Your next pair of Adidas shoes may be put together by robots – the German sports retailer has said it will start selling its first robot-produced shoes in a new, state-of-the-art factory in its home market starting 2017.
The announcement came as Adidas unveiled its prototype “Speedfactory”, a state-of-the-art, 4,600 square-meter facility on Tuesday, meant to automate shoe production, which is largely done manually in Asian factories at the moment.
The new production site in the southern German city of Ansbach is still under construction, but it represents a return to local production for Adidas, which stopped manufacturing shoes in its home market more than two decades ago in favor of Asia.
But the company has struggled with steadily rising wages across the continent, where it employs around a million people.
Still, Adidas insisted that the aim was not to immediately replace their workers, saying the goal was not “full automatization”.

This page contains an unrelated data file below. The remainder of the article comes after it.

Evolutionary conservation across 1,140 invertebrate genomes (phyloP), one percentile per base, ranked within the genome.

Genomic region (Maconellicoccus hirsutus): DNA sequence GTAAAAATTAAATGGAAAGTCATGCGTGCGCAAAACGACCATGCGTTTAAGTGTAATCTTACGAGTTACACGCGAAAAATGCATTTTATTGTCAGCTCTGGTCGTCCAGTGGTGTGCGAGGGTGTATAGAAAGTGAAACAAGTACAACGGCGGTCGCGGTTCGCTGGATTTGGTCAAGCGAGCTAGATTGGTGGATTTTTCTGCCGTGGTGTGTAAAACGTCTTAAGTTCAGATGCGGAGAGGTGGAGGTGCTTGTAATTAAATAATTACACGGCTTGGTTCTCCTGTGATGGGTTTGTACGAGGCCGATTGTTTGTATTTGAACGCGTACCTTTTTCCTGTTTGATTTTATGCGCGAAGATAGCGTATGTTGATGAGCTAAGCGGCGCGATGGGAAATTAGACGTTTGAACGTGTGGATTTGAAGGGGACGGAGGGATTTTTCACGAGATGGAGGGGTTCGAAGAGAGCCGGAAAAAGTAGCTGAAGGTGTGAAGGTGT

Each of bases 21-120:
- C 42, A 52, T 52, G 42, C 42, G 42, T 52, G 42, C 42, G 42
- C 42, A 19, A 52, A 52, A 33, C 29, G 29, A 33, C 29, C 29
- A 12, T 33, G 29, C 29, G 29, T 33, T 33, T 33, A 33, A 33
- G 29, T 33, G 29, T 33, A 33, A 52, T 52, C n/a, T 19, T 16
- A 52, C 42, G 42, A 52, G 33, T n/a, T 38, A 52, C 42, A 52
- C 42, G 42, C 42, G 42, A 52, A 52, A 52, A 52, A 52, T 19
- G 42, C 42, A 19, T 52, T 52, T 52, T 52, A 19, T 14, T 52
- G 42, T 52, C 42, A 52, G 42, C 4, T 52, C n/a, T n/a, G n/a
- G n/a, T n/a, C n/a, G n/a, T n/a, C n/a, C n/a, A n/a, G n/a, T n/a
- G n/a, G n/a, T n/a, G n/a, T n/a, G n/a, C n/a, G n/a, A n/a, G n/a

Six subcontractors of Adidas in China declined to comment or said they were not aware of the new production sites in Germany, news agency AFP reported.
The factory will deliver a first test series of around 500 pairs of shoes to be sold from late 2016, with large scale production targeted for next year. Adidas management also said the shirts of the German national football team could be produced in the same factory too.
The sportswear and equipment company also plans to open a second Speedfactory in the United States in 2017, with similar ones to follow in Britain or in France.
Adidas produced 301 million pairs of sport shoes last year, but it has to ramp up production by more than 10 percent if it is to reach its growth targets by 2020.
Its chief competitor Nike is also developing a robot-operated factory, but Adidas said it is further along in this area.
jd/uhe (AFP, dpa)